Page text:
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able action American animal apes appear artist beauty become believe better body called carried cause character civilized common consider course democracy distinct effect existence experience expression fact faculty feel force future genius give Greek hand higher human hundred ideas imagination important individual intellectual interests Italy kind knowledge language learning least less LIBRARY literature living look man's matter means mental merely mind moral nature never object observation opinion organic origin pass peace persons poetry possess present principle produced question race reason religion result sense social society soul speak spirit success things thought tion true truth UNIVERSITY whole writing
Page 255 - Canst thou not minister to a mind diseased ; Pluck from the memory a rooted sorrow ; Raze out the written troubles of the brain ; And, with some sweet, oblivious antidote, Cleanse the stuffed bosom of that perilous stuff, Which weighs upon the heart ? Doct.
Page 60 - O'er-run and trampled on : then what they do in present, Though less than yours in past, must o'ertop yours; For time is like a fashionable host That slightly shakes his parting guest by the hand, And with his arms outstretch'd, as he would fly, Grasps in the comer ; welcome ever smiles, And farewell goes out sighing.
Page 99 - What would we really know the meaning of? The meal in the firkin; the milk in the pan ; the ballad in the street...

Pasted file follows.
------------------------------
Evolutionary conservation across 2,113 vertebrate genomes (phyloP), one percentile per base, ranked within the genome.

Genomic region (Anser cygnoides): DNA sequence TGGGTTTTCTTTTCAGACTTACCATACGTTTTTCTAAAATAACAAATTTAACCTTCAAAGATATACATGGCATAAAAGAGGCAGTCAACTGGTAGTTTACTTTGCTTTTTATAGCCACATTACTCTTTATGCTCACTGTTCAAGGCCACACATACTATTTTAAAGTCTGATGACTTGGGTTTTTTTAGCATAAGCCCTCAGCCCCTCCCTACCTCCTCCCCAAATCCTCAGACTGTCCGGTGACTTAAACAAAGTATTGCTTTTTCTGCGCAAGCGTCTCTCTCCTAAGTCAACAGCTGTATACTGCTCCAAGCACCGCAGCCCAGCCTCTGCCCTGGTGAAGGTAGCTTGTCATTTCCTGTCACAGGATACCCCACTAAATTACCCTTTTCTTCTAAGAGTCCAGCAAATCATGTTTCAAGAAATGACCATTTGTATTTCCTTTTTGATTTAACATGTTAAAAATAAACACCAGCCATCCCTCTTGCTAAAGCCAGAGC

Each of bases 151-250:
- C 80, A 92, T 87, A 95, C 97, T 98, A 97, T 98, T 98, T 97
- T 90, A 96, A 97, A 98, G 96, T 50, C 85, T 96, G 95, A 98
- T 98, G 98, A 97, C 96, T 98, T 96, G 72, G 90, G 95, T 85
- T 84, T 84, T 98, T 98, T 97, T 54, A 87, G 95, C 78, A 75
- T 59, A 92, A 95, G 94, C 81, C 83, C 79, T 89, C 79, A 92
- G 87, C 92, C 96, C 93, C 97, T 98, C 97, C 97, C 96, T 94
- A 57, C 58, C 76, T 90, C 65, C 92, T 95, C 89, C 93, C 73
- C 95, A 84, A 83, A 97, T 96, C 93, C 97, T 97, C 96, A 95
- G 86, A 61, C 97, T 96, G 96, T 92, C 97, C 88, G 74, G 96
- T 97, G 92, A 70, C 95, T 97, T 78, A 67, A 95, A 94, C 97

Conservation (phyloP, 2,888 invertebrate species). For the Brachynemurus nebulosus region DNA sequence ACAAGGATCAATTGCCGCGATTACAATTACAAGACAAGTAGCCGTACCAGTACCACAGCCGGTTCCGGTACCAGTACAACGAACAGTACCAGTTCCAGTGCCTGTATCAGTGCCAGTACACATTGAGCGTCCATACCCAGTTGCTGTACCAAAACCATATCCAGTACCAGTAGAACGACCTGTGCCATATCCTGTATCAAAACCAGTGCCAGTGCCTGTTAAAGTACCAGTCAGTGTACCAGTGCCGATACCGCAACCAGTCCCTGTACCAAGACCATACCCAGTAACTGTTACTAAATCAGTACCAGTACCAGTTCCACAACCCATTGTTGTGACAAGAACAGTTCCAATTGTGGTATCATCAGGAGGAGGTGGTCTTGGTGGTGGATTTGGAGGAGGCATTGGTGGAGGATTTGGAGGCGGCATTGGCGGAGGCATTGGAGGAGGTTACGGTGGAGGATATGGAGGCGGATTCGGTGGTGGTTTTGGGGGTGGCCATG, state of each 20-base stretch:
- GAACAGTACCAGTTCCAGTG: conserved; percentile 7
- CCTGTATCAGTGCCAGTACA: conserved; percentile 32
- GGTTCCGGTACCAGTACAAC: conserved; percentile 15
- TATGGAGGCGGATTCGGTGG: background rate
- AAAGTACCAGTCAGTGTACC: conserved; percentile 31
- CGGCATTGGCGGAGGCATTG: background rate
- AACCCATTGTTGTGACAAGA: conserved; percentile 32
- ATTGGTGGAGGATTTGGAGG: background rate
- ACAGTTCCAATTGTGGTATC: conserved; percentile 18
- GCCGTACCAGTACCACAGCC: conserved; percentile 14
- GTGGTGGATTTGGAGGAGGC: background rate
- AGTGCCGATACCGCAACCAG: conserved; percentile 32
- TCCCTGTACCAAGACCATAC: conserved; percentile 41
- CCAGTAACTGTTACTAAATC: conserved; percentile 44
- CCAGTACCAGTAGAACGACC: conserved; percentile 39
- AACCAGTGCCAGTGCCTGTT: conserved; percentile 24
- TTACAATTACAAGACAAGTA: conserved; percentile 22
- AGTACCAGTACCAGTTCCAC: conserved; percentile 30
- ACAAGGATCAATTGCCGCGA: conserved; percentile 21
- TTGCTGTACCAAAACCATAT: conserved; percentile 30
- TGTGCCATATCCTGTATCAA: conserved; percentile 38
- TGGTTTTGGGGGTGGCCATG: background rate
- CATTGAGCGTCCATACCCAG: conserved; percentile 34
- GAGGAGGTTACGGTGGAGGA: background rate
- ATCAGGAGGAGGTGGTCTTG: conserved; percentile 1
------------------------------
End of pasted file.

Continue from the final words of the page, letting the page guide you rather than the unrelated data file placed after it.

Page 377 - If now — and this is my idea — there were, instead of military conscription a conscription of the whole youthful population to form for a certain number of years a part of the army enlisted against nature, the injustice would tend to be evened out, and numerous other goods to the commonwealth would follow.
Page 83 - One must be an inventor to read well. As the proverb says, " He that would bring home the wealth of the Indies, must carry out the wealth of the Indies.'' There is then creative reading as well as creative writing. When the mind is braced by labor and invention, the page of whatever book we read becomes luminous with manifold allusion. Every sentence is doubly significant, and the sense of our author is as broad as the world.
Page 75 - The first in time and the first in importance of the influences upon the mind is that of nature. Every day, the sun ; and, after sunset, night and her stars. • Ever the winds blow ; ever the grass grows. Every day, men and women, conversing, beholding and beholden. The scholar is he of all men whom this spectacle most engages.
Page 377 - To coal and iron mines, to freight trains, to fishing fleets in December, to dishwashing, clothes-washing, and window-washing, to roadbuilding and tunnel-making, to foundries and stokeholes, and to the frames of skyscrapers, would our gilded youths be drafted off, according to their choice, to get the childishness knocked out of them, and to come back into society with healthier sympathies and soberer ideas.
Page 81 - Man Thinking must not be subdued by his instruments. Books are for the scholar's idle times. When he can read God directly, the hour is too precious to be wasted in other men's transcripts of their readings.